Phil Gleason’s excellent article, “A Question of Academic Freedom,” needs final resolution. He worked in the ND Archives, as did Robert Burns (as did I); he has been all the way through Burns’ unfinished work on ND history, “Being Catholic, Being American.” No one would be more suited take the Burns work and turn Volume III draft into a finished product. That would be a magnificent gift to the Notre Dame family.
Jack L. Rafuse ’62M.A., ’72Ph.D.
Many thanks to Phil Gleason for the great article on Robert Burns, whom I had for Western civ in 1965. I also had courses from Phil, whose books I also admire. Please forward him my regards. Glad to know he’s still writing!
Mike Hollerich ’69
A modern divide
##The article “Going to Extremes” by Robert Schmuhl compares the division of the 2012 election with the time of the Civil War. How could such a well-written piece never refer to abortion? The election of 1860 had profound divisions among Americans over the future course of their country, and especially over the South’s “peculiar institution,” slavery. The election of 2012 had profound divisions among Americans over the future course of their country, and especially over the Democrats’ “peculiar institution,” abortion. No middle ground with slavery; no middle ground with abortion.
Gary B. Smith
Rochester, New York
The reference to New Jersey Governor Chris Christie’s praise of President Obama during the aftermath of Hurricane Sandy is a bit misleading. Many New Jerseyans love Governor Christie for his forthrightness. His accolades for President Obama were no exception to his frankness. You might want to take another look at the comments, and number of them, that were made. It is one thing to praise someone, deservedly, for their actions, regardless of political party, especially in such an emergency. When one goes quite overboard, however, it becomes a different story. Please look at the entire picture, and don’t be so black and white so as to fit the theme of your column.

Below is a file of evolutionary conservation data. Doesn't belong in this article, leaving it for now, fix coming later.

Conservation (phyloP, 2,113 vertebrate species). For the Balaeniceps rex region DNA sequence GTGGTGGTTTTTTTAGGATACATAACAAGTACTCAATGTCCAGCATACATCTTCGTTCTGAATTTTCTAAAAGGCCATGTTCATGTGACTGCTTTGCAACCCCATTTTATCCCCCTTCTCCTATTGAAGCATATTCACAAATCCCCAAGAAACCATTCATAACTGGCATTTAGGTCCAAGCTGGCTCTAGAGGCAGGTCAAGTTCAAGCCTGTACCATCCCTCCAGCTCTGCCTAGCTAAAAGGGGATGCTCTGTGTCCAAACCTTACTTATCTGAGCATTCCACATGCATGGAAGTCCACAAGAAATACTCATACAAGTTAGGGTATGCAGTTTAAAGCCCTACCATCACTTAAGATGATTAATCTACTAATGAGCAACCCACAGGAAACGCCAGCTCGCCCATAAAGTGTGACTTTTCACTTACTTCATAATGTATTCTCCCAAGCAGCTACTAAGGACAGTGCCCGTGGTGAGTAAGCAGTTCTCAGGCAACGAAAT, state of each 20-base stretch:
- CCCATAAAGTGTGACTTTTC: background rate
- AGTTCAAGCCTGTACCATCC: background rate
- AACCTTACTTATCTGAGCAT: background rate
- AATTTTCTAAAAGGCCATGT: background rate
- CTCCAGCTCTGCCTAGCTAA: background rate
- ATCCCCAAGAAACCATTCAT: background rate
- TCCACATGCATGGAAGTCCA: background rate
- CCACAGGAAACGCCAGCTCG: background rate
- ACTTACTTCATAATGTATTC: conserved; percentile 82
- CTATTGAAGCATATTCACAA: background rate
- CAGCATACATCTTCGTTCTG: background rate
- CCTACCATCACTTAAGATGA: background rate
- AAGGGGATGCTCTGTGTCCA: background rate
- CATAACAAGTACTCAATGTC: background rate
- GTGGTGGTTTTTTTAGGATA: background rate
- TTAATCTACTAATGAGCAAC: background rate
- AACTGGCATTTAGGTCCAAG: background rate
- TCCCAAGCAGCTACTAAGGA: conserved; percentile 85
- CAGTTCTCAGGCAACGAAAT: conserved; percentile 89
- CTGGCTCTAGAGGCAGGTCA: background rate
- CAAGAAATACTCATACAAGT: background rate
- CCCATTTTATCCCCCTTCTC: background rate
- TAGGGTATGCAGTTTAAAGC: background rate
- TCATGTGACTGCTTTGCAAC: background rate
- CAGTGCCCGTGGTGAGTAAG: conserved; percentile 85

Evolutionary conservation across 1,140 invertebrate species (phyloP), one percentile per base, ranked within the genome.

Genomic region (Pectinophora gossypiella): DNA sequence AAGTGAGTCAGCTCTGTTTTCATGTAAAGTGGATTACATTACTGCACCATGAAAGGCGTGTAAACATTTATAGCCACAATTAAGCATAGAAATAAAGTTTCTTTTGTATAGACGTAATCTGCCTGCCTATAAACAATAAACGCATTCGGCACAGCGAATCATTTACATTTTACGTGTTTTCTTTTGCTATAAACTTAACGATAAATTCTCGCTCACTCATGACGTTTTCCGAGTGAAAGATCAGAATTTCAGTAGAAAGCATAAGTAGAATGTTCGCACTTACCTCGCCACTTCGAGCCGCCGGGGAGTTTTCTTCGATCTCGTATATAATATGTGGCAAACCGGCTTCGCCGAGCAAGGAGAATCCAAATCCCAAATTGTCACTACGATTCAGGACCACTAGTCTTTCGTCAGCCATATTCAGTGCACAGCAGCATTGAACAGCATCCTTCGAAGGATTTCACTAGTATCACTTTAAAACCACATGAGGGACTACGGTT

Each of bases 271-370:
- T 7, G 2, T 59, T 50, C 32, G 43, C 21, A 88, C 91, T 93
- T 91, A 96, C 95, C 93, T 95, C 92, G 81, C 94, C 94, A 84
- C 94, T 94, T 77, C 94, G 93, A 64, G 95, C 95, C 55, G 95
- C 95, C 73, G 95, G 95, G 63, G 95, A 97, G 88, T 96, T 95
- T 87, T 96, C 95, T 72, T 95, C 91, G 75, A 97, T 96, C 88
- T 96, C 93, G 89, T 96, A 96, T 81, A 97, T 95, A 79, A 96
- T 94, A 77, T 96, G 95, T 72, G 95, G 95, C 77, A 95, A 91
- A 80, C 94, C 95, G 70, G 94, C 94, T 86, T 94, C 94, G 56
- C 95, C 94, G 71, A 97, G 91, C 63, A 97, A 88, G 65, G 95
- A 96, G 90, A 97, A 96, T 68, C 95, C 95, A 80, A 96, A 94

Phyllis Clarke DeFonzo
##“Saving Planet Earth” by Kerry Temple is one of the most biased, inaccurate portrayals of fiction I have ever read. Indeed, I had a hard time finding any scientifically accurate statements presented as fact in the entire article. Science is about facts, not one-sided bias to satisfy an agenda.
Jim Rybarczyk ’74
##“Saving Planet Earth” was big on Al Gore-isms and devoid of data to prove that global climate change results from man-made causes. The international climate people have been shown to have twisted the data to try to prove their contention that mankind is causing global warming. The Earth has been warming ever since the Ice Age, and it’s continuing, that’s all.